The world has changed in important ways since the late 1970s when Fund surveillance started: capital flows now dwarf trade flows, many members are integrated into world capital markets, and the interconnectedness of financial sectors has increased, allowing rapid transmission of crises across the globe. Yet, the way the Fund undertakes surveillance has not changed very much and is pretty much the same for all members, systemic and non-systemic. The increasing financial interconnectedness of countries, as demonstrated by the recent crisis which originated in advanced systemic countries, has implications for surveillance—both substance (what surveillance should do) and modalities (how to do it).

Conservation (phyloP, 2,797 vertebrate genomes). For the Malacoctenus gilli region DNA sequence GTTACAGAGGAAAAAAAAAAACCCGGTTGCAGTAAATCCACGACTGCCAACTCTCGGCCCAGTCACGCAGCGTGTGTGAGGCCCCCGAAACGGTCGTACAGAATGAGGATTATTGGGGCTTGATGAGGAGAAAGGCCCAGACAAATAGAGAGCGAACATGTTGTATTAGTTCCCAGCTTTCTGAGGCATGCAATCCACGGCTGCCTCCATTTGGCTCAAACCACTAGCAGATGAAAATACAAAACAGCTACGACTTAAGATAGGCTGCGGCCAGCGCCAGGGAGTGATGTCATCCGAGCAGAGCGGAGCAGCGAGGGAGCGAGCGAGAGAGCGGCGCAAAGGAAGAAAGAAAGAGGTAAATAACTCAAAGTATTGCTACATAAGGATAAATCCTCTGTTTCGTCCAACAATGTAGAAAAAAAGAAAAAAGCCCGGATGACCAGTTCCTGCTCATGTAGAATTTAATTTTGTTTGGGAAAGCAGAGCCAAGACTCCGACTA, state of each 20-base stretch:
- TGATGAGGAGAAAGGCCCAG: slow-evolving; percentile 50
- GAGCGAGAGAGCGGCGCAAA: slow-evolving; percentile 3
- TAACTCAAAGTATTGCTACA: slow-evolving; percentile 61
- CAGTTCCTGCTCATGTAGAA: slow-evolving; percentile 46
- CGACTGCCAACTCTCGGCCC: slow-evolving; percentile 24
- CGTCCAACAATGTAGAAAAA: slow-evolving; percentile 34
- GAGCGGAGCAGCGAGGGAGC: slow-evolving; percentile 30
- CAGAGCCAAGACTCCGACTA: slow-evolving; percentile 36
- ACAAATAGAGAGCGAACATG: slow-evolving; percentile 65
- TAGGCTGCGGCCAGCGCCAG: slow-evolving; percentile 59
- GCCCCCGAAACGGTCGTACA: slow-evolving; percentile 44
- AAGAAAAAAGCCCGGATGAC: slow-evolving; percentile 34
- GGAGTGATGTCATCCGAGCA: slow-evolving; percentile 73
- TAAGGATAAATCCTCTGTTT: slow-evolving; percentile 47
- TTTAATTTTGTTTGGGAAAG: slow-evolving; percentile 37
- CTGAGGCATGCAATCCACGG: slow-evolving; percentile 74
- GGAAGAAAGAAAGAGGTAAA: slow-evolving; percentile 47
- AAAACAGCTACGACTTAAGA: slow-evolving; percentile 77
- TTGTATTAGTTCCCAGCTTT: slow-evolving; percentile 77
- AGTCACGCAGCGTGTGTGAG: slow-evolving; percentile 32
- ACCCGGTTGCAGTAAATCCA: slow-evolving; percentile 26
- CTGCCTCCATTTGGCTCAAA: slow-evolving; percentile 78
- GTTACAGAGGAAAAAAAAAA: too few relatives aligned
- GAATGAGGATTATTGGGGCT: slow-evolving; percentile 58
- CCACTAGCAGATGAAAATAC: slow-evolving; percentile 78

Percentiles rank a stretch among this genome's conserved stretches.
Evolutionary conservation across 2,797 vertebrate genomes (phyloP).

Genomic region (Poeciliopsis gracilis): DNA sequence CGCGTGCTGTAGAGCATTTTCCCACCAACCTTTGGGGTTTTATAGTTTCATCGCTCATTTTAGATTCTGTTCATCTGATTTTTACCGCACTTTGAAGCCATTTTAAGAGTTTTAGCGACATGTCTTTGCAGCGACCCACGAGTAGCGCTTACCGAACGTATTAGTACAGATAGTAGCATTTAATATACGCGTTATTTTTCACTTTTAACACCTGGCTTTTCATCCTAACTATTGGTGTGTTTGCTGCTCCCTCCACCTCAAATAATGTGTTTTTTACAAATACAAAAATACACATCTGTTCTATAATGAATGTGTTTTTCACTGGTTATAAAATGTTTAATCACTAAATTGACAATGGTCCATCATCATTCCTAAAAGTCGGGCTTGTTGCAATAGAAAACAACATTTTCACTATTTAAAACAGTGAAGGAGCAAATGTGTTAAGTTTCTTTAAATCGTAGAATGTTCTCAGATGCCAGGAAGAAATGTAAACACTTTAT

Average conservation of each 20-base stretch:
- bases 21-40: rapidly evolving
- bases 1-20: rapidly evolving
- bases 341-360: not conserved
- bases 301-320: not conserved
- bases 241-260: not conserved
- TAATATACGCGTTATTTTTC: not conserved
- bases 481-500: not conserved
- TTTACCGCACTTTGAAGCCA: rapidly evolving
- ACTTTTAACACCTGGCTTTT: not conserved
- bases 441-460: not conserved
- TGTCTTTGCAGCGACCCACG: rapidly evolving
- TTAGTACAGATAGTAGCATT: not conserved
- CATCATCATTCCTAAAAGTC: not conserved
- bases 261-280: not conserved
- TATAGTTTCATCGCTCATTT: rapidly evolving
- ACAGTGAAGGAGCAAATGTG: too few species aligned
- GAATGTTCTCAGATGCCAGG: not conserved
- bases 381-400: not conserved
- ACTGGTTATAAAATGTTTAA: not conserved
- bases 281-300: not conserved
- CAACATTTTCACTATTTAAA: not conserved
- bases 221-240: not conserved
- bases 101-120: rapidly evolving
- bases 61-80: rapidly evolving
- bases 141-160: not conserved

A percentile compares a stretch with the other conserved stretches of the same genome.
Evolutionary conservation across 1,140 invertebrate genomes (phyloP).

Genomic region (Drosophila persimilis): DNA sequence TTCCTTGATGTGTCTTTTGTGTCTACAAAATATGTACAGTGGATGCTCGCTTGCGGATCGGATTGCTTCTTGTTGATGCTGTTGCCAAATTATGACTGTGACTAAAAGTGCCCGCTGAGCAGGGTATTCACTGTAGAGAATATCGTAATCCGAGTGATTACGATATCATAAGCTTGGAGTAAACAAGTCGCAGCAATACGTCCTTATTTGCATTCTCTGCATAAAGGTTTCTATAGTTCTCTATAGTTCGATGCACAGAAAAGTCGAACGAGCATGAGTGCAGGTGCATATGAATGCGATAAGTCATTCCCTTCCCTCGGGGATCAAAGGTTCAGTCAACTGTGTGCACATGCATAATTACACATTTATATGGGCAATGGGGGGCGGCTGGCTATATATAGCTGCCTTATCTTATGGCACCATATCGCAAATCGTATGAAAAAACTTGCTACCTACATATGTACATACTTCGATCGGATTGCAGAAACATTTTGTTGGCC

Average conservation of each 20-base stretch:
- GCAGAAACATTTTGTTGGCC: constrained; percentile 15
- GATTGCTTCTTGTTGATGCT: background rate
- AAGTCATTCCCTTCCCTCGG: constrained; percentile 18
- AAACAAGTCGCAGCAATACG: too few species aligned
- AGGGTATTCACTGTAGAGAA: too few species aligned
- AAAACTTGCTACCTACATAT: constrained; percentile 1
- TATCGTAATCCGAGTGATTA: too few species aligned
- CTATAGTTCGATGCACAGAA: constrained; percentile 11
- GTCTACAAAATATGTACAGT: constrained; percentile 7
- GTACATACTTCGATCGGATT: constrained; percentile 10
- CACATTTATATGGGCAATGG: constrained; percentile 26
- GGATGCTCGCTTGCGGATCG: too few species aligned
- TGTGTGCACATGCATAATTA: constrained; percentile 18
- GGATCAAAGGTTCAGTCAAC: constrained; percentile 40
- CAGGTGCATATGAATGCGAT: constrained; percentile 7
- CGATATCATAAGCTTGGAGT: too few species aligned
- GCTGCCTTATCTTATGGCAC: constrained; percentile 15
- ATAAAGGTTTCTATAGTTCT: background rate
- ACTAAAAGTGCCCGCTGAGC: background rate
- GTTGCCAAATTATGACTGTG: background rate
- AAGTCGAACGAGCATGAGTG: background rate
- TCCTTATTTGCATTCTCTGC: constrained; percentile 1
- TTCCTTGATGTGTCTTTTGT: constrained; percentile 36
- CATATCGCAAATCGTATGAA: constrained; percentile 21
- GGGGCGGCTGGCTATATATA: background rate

On April 26, 2010, the Global Economy and Development Program at Brookings and the International Monetary Fund (IMF) co-hosted a private half-day roundtable to discuss modernizing the fund’s surveillance work. Approximately 40 leading international economists, academics, policymakers, private sector executives and civil society representatives from around the world gathered to discuss and debate, under Chatham House Rule, reforms to the IMF’s mandate that would enable it to more effectively promote the stability of the global monetary and financial system.